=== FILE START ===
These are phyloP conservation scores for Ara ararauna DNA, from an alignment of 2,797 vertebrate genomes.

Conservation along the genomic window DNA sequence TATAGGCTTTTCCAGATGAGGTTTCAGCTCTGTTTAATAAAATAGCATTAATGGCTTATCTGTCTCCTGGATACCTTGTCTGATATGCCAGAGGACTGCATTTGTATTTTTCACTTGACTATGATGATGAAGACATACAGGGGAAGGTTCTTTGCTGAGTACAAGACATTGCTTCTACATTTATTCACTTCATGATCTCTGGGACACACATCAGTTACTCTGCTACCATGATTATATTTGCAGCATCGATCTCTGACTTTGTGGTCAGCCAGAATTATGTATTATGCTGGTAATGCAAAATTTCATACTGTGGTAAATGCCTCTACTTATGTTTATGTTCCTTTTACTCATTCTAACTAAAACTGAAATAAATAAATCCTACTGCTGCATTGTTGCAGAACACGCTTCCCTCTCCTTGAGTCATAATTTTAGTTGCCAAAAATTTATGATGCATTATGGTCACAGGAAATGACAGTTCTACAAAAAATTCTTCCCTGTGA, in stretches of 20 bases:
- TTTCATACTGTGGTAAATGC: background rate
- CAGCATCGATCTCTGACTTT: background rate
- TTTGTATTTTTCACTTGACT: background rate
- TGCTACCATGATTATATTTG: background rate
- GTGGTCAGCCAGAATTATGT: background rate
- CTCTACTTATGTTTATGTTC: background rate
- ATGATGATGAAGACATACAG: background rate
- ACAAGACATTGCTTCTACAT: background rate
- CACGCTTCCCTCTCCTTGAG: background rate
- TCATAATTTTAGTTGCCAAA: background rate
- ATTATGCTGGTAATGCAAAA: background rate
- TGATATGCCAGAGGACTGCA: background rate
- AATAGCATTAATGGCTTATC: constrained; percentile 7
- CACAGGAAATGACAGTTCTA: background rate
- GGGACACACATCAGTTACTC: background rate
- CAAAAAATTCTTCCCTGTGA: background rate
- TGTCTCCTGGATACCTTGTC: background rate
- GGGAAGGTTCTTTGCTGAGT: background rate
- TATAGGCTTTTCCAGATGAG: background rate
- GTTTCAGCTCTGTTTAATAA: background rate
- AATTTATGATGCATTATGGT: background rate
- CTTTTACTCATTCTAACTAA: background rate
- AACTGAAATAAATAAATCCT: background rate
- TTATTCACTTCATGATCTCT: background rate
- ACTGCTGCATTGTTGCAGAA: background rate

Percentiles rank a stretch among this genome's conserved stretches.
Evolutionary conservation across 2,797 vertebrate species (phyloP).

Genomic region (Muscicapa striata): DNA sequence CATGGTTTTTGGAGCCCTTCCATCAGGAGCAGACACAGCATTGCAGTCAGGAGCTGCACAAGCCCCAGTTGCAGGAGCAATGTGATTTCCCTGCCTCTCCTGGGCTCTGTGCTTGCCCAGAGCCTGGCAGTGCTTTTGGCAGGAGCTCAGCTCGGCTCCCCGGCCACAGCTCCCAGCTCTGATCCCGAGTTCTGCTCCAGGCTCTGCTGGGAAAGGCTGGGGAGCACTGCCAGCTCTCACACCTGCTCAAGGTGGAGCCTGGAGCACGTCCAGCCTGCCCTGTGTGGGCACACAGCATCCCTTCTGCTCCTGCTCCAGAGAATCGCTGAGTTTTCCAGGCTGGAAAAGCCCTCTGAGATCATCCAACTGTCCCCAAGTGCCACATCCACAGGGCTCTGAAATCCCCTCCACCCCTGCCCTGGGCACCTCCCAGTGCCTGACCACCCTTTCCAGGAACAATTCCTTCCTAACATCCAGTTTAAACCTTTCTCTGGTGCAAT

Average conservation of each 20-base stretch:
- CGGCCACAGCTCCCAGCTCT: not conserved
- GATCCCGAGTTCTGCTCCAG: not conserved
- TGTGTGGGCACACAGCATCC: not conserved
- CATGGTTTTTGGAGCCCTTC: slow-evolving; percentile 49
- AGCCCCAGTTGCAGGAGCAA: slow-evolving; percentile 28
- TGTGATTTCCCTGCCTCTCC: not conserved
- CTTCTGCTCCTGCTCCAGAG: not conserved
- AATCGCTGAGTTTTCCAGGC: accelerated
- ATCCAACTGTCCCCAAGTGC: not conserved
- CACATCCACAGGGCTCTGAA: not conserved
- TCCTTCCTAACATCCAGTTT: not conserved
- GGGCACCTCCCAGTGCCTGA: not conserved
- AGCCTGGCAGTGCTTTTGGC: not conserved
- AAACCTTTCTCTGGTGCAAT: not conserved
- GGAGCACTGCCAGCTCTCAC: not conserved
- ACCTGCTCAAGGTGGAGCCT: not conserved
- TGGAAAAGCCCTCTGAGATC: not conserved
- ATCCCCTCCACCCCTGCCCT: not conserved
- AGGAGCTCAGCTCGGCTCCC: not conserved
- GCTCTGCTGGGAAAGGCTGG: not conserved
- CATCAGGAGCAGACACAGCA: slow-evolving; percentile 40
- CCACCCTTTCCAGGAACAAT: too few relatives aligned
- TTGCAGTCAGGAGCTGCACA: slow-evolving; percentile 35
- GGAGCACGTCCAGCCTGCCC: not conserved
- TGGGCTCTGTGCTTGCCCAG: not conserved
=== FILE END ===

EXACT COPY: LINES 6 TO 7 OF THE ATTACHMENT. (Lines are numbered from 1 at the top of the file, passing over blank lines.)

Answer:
- TGCTACCATGATTATATTTG: background rate
- GTGGTCAGCCAGAATTATGT: background rate